Black history month picture books are for big kids, too! Picture books aren’t just for young children. Middle grades and teens benefit, too.
Sometimes, a picture book is the perfect way to introduce a sensitive topic, offer a window in a particular time period, or enrich existing curriculum and reading choices.
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Black History Month Picture Books for Tweens and Teens
Pink and Say by Patricia Polacco. Philomel, 1994. 48 pages.
This book is written in memory of Pinkus, also known as “Pink.” The author? A descendent of “Say’s.” The story? Two unlikely soldiers meet up during the Civil War. They share Union colors but not the same skin colors. And their fate is determined more by their skin color than their soldier uniforms. Deeply moving, this is a book not to be missed if you are studying the Civil War. It would make a good accompaniment to Soldier Song. Buy from amazon.
January’s Sparrow by Patricia Polacco. Philomel, 2009. 96 pages.
In this visually arresting book, Polacco recounts the true story of the Crosswhite family who escaped from Kentucky to Michigan on the Underground Railroad. This is an especially good choice as a companion to The Journey of Little Charlie, particularly if your students aren’t ready for that harrowing novel. Recommended for ages 10 and up. Buy from amazon.
A Place to Land: Martin Luther King, Jr. and the Speech that Inspired a Nation by Barry Wittenstein and illustrated by Jerry Pinkney. Neal Porter Books, 2019. 48 pages.
Not as “heavy” or meaty as the other picture books on this list, A Place to Land offers insight into the behind-the-scenes of Martin Luther King, Jr.’s famous speech (and, by extrapolation, speech-writing in general!). Along the way, the creators introduce many more Civil Rights figures, linking them all together. Hayley and Betsy discussed this title in more depth during our Newbery Buzz discussion series in January. Buy from amazon. Ages 10 and up.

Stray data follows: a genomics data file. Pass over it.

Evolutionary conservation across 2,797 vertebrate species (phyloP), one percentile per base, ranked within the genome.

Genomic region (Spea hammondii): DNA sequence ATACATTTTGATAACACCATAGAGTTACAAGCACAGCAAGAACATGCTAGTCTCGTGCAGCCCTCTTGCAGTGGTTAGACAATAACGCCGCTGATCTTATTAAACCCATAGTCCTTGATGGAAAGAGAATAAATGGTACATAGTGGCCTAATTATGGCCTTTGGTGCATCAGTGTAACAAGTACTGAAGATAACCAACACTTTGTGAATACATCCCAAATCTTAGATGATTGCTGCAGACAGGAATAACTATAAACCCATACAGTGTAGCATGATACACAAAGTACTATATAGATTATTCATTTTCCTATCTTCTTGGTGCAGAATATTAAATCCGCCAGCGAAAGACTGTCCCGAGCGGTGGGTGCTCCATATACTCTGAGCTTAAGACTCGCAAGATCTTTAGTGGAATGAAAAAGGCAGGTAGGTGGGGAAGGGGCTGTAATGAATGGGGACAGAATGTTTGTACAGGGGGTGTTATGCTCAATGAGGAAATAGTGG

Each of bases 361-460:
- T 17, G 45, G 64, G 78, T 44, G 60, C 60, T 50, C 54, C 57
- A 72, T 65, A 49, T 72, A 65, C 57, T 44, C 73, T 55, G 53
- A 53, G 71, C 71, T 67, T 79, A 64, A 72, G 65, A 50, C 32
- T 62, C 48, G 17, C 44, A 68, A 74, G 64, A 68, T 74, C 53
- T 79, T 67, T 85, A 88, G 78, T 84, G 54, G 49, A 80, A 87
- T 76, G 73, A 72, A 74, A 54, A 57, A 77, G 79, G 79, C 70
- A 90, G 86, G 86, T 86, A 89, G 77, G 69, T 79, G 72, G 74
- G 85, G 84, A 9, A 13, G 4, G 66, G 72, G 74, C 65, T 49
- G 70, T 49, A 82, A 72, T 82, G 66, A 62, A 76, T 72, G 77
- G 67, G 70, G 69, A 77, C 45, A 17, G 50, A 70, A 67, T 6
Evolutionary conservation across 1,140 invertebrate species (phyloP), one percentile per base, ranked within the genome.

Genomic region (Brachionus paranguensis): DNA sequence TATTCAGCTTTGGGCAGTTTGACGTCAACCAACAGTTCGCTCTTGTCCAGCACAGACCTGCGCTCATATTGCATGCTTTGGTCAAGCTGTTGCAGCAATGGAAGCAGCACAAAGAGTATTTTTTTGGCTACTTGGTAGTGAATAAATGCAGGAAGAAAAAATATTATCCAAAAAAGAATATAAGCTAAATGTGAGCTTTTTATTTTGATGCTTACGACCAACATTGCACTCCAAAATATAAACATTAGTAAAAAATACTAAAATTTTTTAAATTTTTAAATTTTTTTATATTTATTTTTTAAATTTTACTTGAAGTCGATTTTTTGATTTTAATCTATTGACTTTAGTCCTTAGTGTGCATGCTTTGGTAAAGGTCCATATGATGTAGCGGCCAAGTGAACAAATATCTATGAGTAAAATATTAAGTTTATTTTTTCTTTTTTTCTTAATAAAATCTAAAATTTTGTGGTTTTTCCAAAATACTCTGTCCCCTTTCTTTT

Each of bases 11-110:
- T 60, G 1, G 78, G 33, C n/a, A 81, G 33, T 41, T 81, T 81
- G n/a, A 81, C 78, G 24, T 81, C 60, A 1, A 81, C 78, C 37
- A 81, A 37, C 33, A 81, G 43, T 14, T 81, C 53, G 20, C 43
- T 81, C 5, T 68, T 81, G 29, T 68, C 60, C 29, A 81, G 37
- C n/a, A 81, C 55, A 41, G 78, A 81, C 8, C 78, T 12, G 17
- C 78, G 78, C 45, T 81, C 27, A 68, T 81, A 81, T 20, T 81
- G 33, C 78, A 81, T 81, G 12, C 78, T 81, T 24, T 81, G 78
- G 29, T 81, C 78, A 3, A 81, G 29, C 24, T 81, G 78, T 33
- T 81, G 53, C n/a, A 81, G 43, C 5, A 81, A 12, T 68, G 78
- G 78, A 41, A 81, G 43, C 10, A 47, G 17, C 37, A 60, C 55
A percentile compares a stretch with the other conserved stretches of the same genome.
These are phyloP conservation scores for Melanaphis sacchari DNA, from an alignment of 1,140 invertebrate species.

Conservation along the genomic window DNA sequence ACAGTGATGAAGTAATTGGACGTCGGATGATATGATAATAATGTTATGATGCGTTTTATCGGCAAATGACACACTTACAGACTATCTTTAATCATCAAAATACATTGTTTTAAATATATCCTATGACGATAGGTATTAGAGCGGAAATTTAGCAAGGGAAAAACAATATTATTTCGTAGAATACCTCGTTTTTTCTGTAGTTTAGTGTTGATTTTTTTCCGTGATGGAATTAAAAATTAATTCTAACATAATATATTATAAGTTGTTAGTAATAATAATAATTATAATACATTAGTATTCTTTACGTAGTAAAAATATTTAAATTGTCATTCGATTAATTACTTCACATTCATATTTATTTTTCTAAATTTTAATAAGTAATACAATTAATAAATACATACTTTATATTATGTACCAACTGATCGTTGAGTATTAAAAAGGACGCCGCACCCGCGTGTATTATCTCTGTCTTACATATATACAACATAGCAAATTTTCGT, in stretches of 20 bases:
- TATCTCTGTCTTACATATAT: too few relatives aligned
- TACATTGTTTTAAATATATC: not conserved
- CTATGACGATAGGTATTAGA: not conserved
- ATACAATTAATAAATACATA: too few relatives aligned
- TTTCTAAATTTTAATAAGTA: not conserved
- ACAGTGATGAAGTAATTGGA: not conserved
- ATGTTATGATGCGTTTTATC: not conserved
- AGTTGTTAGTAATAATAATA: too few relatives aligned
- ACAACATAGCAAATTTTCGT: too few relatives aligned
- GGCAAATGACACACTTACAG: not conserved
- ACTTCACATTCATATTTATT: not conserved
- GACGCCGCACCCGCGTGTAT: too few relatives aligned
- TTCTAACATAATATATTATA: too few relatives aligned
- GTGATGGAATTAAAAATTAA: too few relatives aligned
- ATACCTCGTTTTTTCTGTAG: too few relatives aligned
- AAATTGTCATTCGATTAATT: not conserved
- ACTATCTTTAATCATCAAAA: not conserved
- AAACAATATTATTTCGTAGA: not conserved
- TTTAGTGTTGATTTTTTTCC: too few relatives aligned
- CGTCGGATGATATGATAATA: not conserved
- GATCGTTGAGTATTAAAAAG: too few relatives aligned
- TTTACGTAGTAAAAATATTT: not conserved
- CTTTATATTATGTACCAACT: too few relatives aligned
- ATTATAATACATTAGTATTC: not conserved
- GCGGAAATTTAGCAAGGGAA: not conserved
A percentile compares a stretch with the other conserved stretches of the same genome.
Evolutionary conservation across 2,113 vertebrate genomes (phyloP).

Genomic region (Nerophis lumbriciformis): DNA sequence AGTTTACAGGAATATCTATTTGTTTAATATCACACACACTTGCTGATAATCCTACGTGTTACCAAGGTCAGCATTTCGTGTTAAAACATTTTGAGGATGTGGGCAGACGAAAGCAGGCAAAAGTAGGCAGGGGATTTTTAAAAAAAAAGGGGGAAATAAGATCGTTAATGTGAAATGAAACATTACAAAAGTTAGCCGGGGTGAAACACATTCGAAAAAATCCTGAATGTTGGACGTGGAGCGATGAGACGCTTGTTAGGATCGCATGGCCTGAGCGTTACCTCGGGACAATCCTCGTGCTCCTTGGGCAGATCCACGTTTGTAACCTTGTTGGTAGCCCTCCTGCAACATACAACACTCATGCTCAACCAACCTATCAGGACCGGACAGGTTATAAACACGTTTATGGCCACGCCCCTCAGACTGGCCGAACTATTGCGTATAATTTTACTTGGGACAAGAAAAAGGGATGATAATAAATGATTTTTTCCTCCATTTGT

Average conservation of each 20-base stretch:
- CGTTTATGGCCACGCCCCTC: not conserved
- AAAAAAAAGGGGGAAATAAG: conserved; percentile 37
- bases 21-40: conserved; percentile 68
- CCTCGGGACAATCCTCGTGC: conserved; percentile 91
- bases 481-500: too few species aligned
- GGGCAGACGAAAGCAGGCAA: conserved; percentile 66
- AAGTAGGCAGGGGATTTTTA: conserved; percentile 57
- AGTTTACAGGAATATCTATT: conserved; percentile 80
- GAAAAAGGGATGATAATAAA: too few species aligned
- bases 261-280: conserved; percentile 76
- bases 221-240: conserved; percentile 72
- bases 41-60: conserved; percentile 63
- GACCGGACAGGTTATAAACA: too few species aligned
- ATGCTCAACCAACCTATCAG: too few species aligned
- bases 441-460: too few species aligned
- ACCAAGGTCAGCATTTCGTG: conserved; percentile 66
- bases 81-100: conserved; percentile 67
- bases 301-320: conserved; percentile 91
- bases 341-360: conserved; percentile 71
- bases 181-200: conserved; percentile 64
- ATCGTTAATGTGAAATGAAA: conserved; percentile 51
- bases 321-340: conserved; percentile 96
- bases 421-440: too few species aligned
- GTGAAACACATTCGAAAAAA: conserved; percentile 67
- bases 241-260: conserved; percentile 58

*Twelve Days in May: Freedom Ride in 1961 by Larry Dane Brimner. Calkins Creek, 2017. 112 pages.
Brimner vividly portrays the progressively harsher treatment from the famous Freedom Ride’s beginning to end. Additionally, he includes key Civil Rights legislation from before the tumultuous 1960s, helping place the Freedom Ride in its larger context. The book’s layout reinforces the gravity and pacing of the events. Read our starred review. A terrific, but longer, companion title is We’ve Got a Job. Recommended for ages 10 and up. Buy from amazon.
Voice of Freedom: Fannie Lou Hamer: The Spirit of the Civil Rights Movement by Carole Boston Weatherford, illustrated by Ekua Holmes. Candlewick, 2015. 56 pages.
Fannie Lou Hamer was a key figure during the Civil Rights, especially in Freedom Summer. Weatherford movingly tells Hamer’s story through poetry, and Holmes’s collage illustrations are simply magnificent. Carole Boston Weatherford has written many Black history related titles; do check out her other works, particularly How Sweet the Sound and Schomburg: the Man Who Built a Library. Recommended for ages 12 and up. Buy from amazon.
A Wreath for Emmett Till by Marilyn Nelson, illustrated by Philippe Lardy. HMH Books for Young Readers, 2005. 48 pages.
Nelson memorializes Emmett Till in powerful and sobering sonnets. The brevity and artistry of the text accentuate the harshness of Till’s experience. Striking illustrations add to the overall effect. Recommended for ages 14 and up. Buy from amazon.